In this role he was involved in several disputes including the 1911 sugar strike, the 1912 general strike, the Hampden lockout of 1913, the railway strike in 1917, the Townsville meatworks strike in 1919. At the 1920 Queensland state election he won the seat of Mundingburra for the Labor Party and represented the electorate for the next 24 years, he was made Minister for Transport in June 1932 but it was just three months that he was injured in the rail motor accident, something that he never recovered from and forced his resignation from the ministry in 1939. His worsening health, both physical and mental, plus the splitting of his political base over the Aid-to-Russia issue led to his defeat at the pre-selection ballot for the 1944 state election. During his seven years as the Minister for Transport, Dash introduced just three pieces of legislation to the parliament. In the 1930s, Dash dispensed political patronage to unionists and party members in his constituency by placing them in jobs on the northern railways which helped his re-election in 1941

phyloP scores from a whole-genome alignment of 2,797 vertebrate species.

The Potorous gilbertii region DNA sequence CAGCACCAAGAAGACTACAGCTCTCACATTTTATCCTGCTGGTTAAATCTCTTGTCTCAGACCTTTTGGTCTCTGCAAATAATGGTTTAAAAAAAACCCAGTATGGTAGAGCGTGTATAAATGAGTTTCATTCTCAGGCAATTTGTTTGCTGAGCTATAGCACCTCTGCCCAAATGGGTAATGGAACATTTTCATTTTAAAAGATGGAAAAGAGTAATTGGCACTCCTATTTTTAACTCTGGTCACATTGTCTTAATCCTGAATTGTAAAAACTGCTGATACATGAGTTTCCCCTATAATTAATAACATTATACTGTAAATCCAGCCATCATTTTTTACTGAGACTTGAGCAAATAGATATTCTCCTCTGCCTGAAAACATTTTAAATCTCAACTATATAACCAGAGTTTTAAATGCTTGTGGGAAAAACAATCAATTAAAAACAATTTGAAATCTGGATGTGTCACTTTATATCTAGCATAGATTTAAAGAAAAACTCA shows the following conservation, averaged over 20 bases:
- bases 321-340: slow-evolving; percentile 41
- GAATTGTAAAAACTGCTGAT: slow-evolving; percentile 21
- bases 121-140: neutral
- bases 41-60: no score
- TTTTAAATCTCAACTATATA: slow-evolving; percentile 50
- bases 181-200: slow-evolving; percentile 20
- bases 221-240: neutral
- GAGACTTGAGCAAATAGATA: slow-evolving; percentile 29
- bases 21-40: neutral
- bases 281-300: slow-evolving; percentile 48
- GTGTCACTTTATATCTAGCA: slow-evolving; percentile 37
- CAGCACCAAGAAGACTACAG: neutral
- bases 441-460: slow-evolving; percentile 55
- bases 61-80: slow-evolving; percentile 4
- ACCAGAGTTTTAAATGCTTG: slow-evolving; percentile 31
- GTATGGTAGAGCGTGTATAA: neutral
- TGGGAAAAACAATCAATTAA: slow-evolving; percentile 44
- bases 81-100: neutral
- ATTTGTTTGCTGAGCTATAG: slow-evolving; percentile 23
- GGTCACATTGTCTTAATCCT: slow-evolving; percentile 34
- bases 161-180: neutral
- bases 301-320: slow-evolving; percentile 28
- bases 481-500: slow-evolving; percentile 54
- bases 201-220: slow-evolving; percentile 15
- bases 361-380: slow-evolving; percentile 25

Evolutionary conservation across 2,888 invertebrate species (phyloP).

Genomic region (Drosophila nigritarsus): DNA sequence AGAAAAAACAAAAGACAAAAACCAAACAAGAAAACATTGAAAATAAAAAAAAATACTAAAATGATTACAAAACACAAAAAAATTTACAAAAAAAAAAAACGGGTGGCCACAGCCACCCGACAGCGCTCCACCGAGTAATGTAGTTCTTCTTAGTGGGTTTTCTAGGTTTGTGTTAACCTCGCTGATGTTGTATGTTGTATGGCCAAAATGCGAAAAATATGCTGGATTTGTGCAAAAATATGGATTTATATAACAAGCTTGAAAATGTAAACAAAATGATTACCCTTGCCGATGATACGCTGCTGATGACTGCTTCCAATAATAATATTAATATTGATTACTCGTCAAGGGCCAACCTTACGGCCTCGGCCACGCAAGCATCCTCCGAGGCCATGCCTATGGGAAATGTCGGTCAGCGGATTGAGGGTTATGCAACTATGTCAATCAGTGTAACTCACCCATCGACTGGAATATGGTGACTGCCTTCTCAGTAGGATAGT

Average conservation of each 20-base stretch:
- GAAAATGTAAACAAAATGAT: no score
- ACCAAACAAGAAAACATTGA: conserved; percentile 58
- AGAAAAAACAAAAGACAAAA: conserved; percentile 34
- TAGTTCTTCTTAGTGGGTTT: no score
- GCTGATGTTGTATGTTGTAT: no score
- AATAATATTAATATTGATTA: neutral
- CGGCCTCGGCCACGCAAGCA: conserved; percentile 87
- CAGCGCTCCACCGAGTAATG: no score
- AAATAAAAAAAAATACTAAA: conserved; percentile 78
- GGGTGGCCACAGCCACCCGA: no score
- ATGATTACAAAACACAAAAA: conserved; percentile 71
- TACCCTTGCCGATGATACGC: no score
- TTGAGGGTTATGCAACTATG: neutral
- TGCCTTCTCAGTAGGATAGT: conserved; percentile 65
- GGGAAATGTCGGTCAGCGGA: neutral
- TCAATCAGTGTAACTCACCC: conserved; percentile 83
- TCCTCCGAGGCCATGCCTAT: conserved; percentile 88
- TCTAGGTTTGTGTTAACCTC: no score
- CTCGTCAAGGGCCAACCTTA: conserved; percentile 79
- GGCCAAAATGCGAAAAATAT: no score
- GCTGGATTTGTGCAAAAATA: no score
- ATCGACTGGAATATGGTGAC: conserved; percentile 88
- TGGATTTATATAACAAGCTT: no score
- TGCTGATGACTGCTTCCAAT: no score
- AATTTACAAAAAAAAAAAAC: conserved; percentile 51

Lumber River

The Lumber River is a 133-mile-long river in south-central North Carolina in the flat Coastal Plain. European settlers first called the river Drowning Creek; the waterway known as the Lumber River extends downstream from the Scotland County-Hoke County border to the North Carolina-South Carolina border. Soon after crossing into South Carolina, the Lumber River flows into the Little Pee Dee River, which flows into the Pee Dee River, or Great Pee Dee River; the combined waters flow into Winyah Bay and the Atlantic Ocean. In 1989, the river was designated as a "Natural and Scenic River" by the North Carolina General Assembly. In addition, it is the only blackwater river in North Carolina to be designated as a National Wild and Scenic River by the Department of the Interior. In 2010, the Lumber River was voted one of North Carolina’s Ten Natural Wonders, the result of an on-line contest held by Land for Tomorrow, a coalition dedicated to supporting the preservation of North Carolina’s land and water resources.